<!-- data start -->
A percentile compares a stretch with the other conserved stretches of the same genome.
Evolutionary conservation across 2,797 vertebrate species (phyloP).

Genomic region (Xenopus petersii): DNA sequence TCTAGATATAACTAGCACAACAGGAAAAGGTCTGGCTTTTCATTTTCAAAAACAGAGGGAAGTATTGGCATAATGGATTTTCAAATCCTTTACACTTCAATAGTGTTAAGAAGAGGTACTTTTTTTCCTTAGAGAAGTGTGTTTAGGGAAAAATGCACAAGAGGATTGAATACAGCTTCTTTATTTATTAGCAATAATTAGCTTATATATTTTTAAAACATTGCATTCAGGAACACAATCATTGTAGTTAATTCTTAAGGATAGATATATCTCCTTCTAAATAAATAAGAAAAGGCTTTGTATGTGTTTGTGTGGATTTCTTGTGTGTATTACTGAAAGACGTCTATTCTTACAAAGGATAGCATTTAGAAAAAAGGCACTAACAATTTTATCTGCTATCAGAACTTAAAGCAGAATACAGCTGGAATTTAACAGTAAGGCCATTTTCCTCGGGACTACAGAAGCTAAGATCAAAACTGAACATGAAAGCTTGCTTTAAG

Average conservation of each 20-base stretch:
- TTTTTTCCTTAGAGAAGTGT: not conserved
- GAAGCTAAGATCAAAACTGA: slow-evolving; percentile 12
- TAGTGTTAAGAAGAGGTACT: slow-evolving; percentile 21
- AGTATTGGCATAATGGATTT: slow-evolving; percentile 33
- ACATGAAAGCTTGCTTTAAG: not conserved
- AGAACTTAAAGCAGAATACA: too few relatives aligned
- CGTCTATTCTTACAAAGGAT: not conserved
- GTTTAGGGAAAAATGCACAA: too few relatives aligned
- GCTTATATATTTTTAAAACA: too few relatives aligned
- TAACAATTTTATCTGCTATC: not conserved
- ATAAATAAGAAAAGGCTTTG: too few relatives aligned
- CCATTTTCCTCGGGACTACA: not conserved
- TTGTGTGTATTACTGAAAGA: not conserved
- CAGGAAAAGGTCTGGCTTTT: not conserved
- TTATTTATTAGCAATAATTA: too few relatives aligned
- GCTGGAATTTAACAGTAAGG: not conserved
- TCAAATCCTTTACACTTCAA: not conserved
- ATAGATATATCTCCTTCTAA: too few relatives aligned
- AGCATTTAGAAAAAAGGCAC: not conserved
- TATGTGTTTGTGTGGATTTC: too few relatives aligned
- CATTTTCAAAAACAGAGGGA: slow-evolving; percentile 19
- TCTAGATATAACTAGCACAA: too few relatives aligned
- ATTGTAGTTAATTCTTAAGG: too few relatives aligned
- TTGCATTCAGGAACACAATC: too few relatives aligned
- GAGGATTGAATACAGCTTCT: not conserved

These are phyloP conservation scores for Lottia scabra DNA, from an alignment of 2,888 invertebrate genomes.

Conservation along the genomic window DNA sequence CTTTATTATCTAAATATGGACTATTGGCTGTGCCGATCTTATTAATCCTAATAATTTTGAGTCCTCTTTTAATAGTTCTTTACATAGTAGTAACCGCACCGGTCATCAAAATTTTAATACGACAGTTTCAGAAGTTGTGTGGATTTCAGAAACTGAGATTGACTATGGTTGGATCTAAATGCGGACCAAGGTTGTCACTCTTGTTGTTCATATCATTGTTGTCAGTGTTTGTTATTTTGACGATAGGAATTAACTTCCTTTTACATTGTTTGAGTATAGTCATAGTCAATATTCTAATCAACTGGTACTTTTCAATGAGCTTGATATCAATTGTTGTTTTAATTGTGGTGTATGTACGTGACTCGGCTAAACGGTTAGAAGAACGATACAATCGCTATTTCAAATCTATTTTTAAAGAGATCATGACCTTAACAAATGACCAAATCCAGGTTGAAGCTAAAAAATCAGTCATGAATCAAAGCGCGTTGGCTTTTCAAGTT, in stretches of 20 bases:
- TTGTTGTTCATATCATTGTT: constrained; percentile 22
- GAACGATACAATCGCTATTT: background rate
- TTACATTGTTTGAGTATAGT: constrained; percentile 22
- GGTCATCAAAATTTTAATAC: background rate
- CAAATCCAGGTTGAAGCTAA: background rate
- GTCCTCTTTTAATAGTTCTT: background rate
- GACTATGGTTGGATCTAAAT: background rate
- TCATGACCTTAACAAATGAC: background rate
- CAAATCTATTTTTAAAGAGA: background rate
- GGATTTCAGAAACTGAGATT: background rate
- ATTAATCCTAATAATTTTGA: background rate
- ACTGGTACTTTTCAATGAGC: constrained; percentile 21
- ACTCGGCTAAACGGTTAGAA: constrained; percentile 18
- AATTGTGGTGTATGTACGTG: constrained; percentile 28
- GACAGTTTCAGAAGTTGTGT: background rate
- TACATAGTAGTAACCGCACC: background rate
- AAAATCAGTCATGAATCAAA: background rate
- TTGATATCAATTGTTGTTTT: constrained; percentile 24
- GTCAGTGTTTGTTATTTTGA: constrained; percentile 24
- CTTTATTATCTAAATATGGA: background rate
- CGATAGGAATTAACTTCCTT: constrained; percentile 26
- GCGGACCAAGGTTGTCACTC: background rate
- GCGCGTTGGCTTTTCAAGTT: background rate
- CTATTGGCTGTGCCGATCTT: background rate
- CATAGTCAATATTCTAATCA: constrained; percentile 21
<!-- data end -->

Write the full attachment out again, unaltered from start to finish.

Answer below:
A percentile compares a stretch with the other conserved stretches of the same genome.
Evolutionary conservation across 2,797 vertebrate species (phyloP).

Genomic region (Xenopus petersii): DNA sequence TCTAGATATAACTAGCACAACAGGAAAAGGTCTGGCTTTTCATTTTCAAAAACAGAGGGAAGTATTGGCATAATGGATTTTCAAATCCTTTACACTTCAATAGTGTTAAGAAGAGGTACTTTTTTTCCTTAGAGAAGTGTGTTTAGGGAAAAATGCACAAGAGGATTGAATACAGCTTCTTTATTTATTAGCAATAATTAGCTTATATATTTTTAAAACATTGCATTCAGGAACACAATCATTGTAGTTAATTCTTAAGGATAGATATATCTCCTTCTAAATAAATAAGAAAAGGCTTTGTATGTGTTTGTGTGGATTTCTTGTGTGTATTACTGAAAGACGTCTATTCTTACAAAGGATAGCATTTAGAAAAAAGGCACTAACAATTTTATCTGCTATCAGAACTTAAAGCAGAATACAGCTGGAATTTAACAGTAAGGCCATTTTCCTCGGGACTACAGAAGCTAAGATCAAAACTGAACATGAAAGCTTGCTTTAAG

Average conservation of each 20-base stretch:
- TTTTTTCCTTAGAGAAGTGT: not conserved
- GAAGCTAAGATCAAAACTGA: slow-evolving; percentile 12
- TAGTGTTAAGAAGAGGTACT: slow-evolving; percentile 21
- AGTATTGGCATAATGGATTT: slow-evolving; percentile 33
- ACATGAAAGCTTGCTTTAAG: not conserved
- AGAACTTAAAGCAGAATACA: too few relatives aligned
- CGTCTATTCTTACAAAGGAT: not conserved
- GTTTAGGGAAAAATGCACAA: too few relatives aligned
- GCTTATATATTTTTAAAACA: too few relatives aligned
- TAACAATTTTATCTGCTATC: not conserved
- ATAAATAAGAAAAGGCTTTG: too few relatives aligned
- CCATTTTCCTCGGGACTACA: not conserved
- TTGTGTGTATTACTGAAAGA: not conserved
- CAGGAAAAGGTCTGGCTTTT: not conserved
- TTATTTATTAGCAATAATTA: too few relatives aligned
- GCTGGAATTTAACAGTAAGG: not conserved
- TCAAATCCTTTACACTTCAA: not conserved
- ATAGATATATCTCCTTCTAA: too few relatives aligned
- AGCATTTAGAAAAAAGGCAC: not conserved
- TATGTGTTTGTGTGGATTTC: too few relatives aligned
- CATTTTCAAAAACAGAGGGA: slow-evolving; percentile 19
- TCTAGATATAACTAGCACAA: too few relatives aligned
- ATTGTAGTTAATTCTTAAGG: too few relatives aligned
- TTGCATTCAGGAACACAATC: too few relatives aligned
- GAGGATTGAATACAGCTTCT: not conserved

These are phyloP conservation scores for Lottia scabra DNA, from an alignment of 2,888 invertebrate genomes.

Conservation along the genomic window DNA sequence CTTTATTATCTAAATATGGACTATTGGCTGTGCCGATCTTATTAATCCTAATAATTTTGAGTCCTCTTTTAATAGTTCTTTACATAGTAGTAACCGCACCGGTCATCAAAATTTTAATACGACAGTTTCAGAAGTTGTGTGGATTTCAGAAACTGAGATTGACTATGGTTGGATCTAAATGCGGACCAAGGTTGTCACTCTTGTTGTTCATATCATTGTTGTCAGTGTTTGTTATTTTGACGATAGGAATTAACTTCCTTTTACATTGTTTGAGTATAGTCATAGTCAATATTCTAATCAACTGGTACTTTTCAATGAGCTTGATATCAATTGTTGTTTTAATTGTGGTGTATGTACGTGACTCGGCTAAACGGTTAGAAGAACGATACAATCGCTATTTCAAATCTATTTTTAAAGAGATCATGACCTTAACAAATGACCAAATCCAGGTTGAAGCTAAAAAATCAGTCATGAATCAAAGCGCGTTGGCTTTTCAAGTT, in stretches of 20 bases:
- TTGTTGTTCATATCATTGTT: constrained; percentile 22
- GAACGATACAATCGCTATTT: background rate
- TTACATTGTTTGAGTATAGT: constrained; percentile 22
- GGTCATCAAAATTTTAATAC: background rate
- CAAATCCAGGTTGAAGCTAA: background rate
- GTCCTCTTTTAATAGTTCTT: background rate
- GACTATGGTTGGATCTAAAT: background rate
- TCATGACCTTAACAAATGAC: background rate
- CAAATCTATTTTTAAAGAGA: background rate
- GGATTTCAGAAACTGAGATT: background rate
- ATTAATCCTAATAATTTTGA: background rate
- ACTGGTACTTTTCAATGAGC: constrained; percentile 21
- ACTCGGCTAAACGGTTAGAA: constrained; percentile 18
- AATTGTGGTGTATGTACGTG: constrained; percentile 28
- GACAGTTTCAGAAGTTGTGT: background rate
- TACATAGTAGTAACCGCACC: background rate
- AAAATCAGTCATGAATCAAA: background rate
- TTGATATCAATTGTTGTTTT: constrained; percentile 24
- GTCAGTGTTTGTTATTTTGA: constrained; percentile 24
- CTTTATTATCTAAATATGGA: background rate
- CGATAGGAATTAACTTCCTT: constrained; percentile 26
- GCGGACCAAGGTTGTCACTC: background rate
- GCGCGTTGGCTTTTCAAGTT: background rate
- CTATTGGCTGTGCCGATCTT: background rate
- CATAGTCAATATTCTAATCA: constrained; percentile 21